We are all smart enough

While I was cleaning my room recently, I came across a piece of paper from three years ago that has shaped my academic trajectory at Stanford. I’m not even sure why I kept it in my stack of random keepsakes, but I’m glad I did.

It was 11:50 a.m. and the students of Chem 31A were lined up with their respective TAs, waiting to get our first midterms back. When I reached the front of the line, I said my name. My TA reached to the bottom of the pile with a sad look in his eye and handed me a single sheet of paper. It wasn’t the midterm. It was a letter that said something along the lines of: “Dear student, you have clearly had difficulty with this midterm and you must meet with the professor before getting your test back.”

I felt a knot growing in my stomach. It was just a few weeks into my freshman year and this was the first time I’d ever received any notice of this sort. I wasn’t used to failing tests and certainly wasn’t used to getting such a low score on a test that I was required to receive it in a protected setting.

That afternoon, I waited in line to get my test back. There were about 50 students waiting in line, and we glanced around at each other nervously as we waited to see the extent of our misfortune. My turn to meet with the professor came, and I entered his office.

“Well, Emily,” he said, “It looks like you struggled a bit on this exam. What happened?” I explained that I had, in fact, studied quite a lot for that test, attended all of the lectures, done all of the reading and spent my fair share of time in office hours. Chemistry didn’t come naturally to me, I explained, but I wanted to work at it.

“If you’ve been working hard and you’re still only able to get this score, you might just not be cut out for this class.”

“Is there anything I can do to improve? To learn the material better?”

“I just don’t know if you’re smart enough if you’re already trying hard,” he said.

Looking back at the letter that preceded this retrospectively comical exchange with a professor I would never see again, I am disgusted. I am smart enough to pass any class at Stanford.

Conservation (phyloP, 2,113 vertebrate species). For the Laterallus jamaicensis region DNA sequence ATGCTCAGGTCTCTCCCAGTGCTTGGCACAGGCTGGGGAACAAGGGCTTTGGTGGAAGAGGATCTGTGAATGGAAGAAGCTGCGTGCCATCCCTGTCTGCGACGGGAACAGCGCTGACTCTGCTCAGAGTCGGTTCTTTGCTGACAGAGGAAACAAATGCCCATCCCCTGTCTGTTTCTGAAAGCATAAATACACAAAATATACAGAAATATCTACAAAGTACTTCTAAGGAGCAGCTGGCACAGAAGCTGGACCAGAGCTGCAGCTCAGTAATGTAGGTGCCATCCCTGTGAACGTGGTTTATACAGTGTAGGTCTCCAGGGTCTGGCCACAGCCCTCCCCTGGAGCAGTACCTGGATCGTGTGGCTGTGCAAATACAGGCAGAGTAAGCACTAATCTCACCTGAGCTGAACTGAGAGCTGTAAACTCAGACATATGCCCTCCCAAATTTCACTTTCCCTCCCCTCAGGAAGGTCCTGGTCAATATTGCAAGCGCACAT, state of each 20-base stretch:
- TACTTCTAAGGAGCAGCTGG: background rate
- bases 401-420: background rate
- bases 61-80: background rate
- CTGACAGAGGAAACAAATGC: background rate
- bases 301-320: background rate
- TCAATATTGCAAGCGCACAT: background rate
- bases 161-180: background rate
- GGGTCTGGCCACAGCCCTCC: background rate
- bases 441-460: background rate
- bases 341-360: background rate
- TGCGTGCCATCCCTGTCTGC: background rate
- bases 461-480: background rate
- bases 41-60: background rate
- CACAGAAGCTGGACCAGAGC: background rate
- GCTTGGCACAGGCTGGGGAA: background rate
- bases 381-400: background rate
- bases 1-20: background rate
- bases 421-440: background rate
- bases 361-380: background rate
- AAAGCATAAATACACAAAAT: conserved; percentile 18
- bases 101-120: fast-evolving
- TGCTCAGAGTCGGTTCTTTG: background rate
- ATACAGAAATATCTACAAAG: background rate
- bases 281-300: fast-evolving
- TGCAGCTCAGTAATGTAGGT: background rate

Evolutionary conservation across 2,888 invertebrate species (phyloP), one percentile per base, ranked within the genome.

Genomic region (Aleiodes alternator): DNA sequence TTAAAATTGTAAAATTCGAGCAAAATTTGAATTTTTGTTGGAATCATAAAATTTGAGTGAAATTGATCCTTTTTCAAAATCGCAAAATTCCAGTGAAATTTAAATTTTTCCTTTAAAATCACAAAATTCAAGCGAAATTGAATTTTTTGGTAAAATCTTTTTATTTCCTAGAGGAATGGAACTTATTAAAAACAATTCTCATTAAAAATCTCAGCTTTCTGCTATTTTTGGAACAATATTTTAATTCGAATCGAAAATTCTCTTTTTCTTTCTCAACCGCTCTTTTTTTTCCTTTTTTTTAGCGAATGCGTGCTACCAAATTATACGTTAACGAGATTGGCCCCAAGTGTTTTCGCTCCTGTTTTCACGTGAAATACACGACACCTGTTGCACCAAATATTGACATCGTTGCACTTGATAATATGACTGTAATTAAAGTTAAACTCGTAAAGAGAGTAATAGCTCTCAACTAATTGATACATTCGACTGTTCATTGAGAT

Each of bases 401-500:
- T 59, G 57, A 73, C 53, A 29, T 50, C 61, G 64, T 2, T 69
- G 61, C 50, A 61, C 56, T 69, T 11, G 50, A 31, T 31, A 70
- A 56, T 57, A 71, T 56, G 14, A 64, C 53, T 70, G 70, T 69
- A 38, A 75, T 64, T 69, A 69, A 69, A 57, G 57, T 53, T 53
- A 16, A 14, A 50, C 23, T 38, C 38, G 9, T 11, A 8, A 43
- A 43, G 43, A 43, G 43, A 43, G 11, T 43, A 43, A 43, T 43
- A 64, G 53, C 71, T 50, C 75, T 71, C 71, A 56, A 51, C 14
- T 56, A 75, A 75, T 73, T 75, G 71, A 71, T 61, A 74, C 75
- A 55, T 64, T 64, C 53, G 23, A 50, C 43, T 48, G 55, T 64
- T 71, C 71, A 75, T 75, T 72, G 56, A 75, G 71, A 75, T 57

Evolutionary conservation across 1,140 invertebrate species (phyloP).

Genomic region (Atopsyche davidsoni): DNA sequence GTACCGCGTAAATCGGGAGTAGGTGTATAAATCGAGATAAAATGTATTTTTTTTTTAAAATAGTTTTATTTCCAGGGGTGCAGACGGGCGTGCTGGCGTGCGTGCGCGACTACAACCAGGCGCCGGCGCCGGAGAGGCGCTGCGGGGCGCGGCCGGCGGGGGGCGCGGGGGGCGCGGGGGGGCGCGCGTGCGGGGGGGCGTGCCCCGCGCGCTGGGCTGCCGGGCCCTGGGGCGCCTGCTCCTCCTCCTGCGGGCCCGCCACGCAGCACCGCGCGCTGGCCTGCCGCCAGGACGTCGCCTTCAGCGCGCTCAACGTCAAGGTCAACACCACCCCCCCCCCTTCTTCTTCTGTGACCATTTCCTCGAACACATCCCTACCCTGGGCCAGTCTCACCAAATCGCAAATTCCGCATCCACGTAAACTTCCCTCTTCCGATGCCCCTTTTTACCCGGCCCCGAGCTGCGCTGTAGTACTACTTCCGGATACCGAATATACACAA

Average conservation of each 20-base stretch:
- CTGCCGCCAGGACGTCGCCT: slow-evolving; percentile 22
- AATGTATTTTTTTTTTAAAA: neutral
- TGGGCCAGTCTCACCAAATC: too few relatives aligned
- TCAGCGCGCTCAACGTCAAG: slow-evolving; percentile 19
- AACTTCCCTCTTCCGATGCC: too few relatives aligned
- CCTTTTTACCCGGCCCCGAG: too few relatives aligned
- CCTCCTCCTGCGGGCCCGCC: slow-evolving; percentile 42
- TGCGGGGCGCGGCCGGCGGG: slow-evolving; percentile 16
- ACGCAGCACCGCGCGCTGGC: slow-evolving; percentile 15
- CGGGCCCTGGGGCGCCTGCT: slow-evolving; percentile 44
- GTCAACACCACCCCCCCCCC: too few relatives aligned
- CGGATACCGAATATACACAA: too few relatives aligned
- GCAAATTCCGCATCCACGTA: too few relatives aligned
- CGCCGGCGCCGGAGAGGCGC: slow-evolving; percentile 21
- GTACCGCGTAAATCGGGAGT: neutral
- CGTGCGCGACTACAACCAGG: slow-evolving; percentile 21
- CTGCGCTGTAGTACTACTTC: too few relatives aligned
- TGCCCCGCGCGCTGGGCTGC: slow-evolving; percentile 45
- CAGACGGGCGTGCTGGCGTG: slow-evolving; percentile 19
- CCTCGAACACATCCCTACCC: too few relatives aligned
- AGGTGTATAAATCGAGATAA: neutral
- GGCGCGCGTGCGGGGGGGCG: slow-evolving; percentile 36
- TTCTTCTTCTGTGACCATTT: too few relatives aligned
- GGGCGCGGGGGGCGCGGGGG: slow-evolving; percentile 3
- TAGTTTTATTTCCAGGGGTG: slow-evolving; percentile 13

As a freshman on that gray October afternoon, I sadly let myself be swayed by the words of a professor so caught up in the specifics of his own field that he couldn’t see past an exam and consider me as a whole person – nor see that my intelligence isn’t simply defined by my ability to reason through chemistry problems under pressure. I let him shatter my confidence with a few flippant words that were probably spoken to many others who waited in line that day.

Because I ended up dropping chemistry that quarter, I took Psych 1 and fell in love with the field in which I now aspire to have a career. I am thankful that that professor helped redirect my career path.

I am not thankful, however, for his extreme lack of consideration of the weight that those words have had on my academic career. Simply getting into Stanford is proof of our academic abilities and smarts, and we should never be told that we’re not good enough, but rather what we can do to improve. I shy away from the fuzzy/techie description for this very reason – we may apply ourselves differently once coming to college and naturally branch off as we become interested in different fields and issues, but we are not branching off into a hierarchy of intelligence.

If we are trying hard, taking advantage of the resources available to us and still failing in some course, it’s simply a sign that the course isn’t being taught well. Chem 31A, which is a gateway to the premed track and many careers, should be extremely accessible to students so that students’ potential career paths aren’t shut down by professors’ extreme lack of care. Maybe I should have responded, If I’m trying as hard as I can and not doing well in this class, you may not be cut out for teaching it.

I’m taking a break from mental health topics this week and will be back with more at the beginning of next quarter! Any topics you’d like to see discussed? E-mail me at ecohodes@stanford.edu.

About Emily Cohodes

Emily Cohodes is a senior majoring in Psychology. She has been a peer counselor at the Bridge for the past three years and now serves as the course coordinator for the training courses. A lover of all animals, Emily has been a vegetarian since age 3 and is very interested in food production and sustainable food systems. In her free time, she can be found riding horses, cooking meatless delicacies, reminiscing about her time abroad in Italy, and hiking. She is always looking for ways to improve campus mental health culture and would love your feedback.
  • 2 Chainz

    get laid, get paid

  • Agreed

    “If I’m trying as hard as I can and not doing well in this class, you may not be cut out for teaching it.”

    This. Stanford professors receive the cream of the crop, and often poor student performance is indicative of the quality of teaching. One of my professors this quarter is a terrible lecturer. When he asks the class questions, few people (if anyone) know what is going on, and no one raises his hand. The professor then will deride us for not being bright enough. Okay.

    I hate to blame teachers, but Stanford professors (especially, I’ve found, in STEM fields) are often asking for it.

  • Emma

    I mostly agree with this, and think it’s both well-written and brave. I don’t think it’s true, however, that getting into Stanford means we’re smart enough to do anything we want to do or pass any class. Over four years as a physics major, I concluded that I wasn’t smart enough to make fundamental advances in theoretical physics, for example, and I’m sure there are graduate physics classes I couldn’t pass.